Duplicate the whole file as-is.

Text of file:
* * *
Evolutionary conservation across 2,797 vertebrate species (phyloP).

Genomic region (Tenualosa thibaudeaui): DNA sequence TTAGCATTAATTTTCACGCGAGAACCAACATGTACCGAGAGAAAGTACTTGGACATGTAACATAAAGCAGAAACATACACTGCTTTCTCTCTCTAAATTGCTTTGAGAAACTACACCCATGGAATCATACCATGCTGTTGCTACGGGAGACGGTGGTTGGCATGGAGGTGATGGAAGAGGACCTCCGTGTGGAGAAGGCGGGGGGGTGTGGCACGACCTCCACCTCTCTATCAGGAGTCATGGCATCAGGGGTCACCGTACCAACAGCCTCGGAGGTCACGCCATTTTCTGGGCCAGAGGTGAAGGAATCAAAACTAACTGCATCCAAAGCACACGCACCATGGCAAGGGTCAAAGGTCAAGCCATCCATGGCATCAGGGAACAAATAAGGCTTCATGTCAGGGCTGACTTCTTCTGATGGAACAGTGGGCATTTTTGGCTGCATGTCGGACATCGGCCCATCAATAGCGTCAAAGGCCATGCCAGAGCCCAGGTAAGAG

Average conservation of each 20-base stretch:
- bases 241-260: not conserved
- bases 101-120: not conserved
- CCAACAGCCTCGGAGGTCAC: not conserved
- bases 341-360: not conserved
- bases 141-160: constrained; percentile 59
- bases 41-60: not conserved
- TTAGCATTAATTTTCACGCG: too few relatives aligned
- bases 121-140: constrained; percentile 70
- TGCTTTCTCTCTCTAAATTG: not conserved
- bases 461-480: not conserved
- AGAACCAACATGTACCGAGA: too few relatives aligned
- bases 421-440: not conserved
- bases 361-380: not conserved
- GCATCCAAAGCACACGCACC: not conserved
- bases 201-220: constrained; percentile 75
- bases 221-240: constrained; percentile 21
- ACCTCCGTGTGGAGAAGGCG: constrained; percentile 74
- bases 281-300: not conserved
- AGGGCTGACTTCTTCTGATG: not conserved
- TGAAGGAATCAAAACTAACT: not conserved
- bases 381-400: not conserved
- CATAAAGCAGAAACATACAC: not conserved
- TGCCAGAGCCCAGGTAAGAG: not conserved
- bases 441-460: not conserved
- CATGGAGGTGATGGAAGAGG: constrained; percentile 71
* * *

Evolutionary conservation across 2,797 vertebrate species (phyloP).

Genomic region (Tenualosa thibaudeaui): DNA sequence TTAGCATTAATTTTCACGCGAGAACCAACATGTACCGAGAGAAAGTACTTGGACATGTAACATAAAGCAGAAACATACACTGCTTTCTCTCTCTAAATTGCTTTGAGAAACTACACCCATGGAATCATACCATGCTGTTGCTACGGGAGACGGTGGTTGGCATGGAGGTGATGGAAGAGGACCTCCGTGTGGAGAAGGCGGGGGGGTGTGGCACGACCTCCACCTCTCTATCAGGAGTCATGGCATCAGGGGTCACCGTACCAACAGCCTCGGAGGTCACGCCATTTTCTGGGCCAGAGGTGAAGGAATCAAAACTAACTGCATCCAAAGCACACGCACCATGGCAAGGGTCAAAGGTCAAGCCATCCATGGCATCAGGGAACAAATAAGGCTTCATGTCAGGGCTGACTTCTTCTGATGGAACAGTGGGCATTTTTGGCTGCATGTCGGACATCGGCCCATCAATAGCGTCAAAGGCCATGCCAGAGCCCAGGTAAGAG

Average conservation of each 20-base stretch:
- bases 241-260: not conserved
- bases 101-120: not conserved
- CCAACAGCCTCGGAGGTCAC: not conserved
- bases 341-360: not conserved
- bases 141-160: constrained; percentile 59
- bases 41-60: not conserved
- TTAGCATTAATTTTCACGCG: too few relatives aligned
- bases 121-140: constrained; percentile 70
- TGCTTTCTCTCTCTAAATTG: not conserved
- bases 461-480: not conserved
- AGAACCAACATGTACCGAGA: too few relatives aligned
- bases 421-440: not conserved
- bases 361-380: not conserved
- GCATCCAAAGCACACGCACC: not conserved
- bases 201-220: constrained; percentile 75
- bases 221-240: constrained; percentile 21
- ACCTCCGTGTGGAGAAGGCG: constrained; percentile 74
- bases 281-300: not conserved
- AGGGCTGACTTCTTCTGATG: not conserved
- TGAAGGAATCAAAACTAACT: not conserved
- bases 381-400: not conserved
- CATAAAGCAGAAACATACAC: not conserved
- TGCCAGAGCCCAGGTAAGAG: not conserved
- bases 441-460: not conserved
- CATGGAGGTGATGGAAGAGG: constrained; percentile 71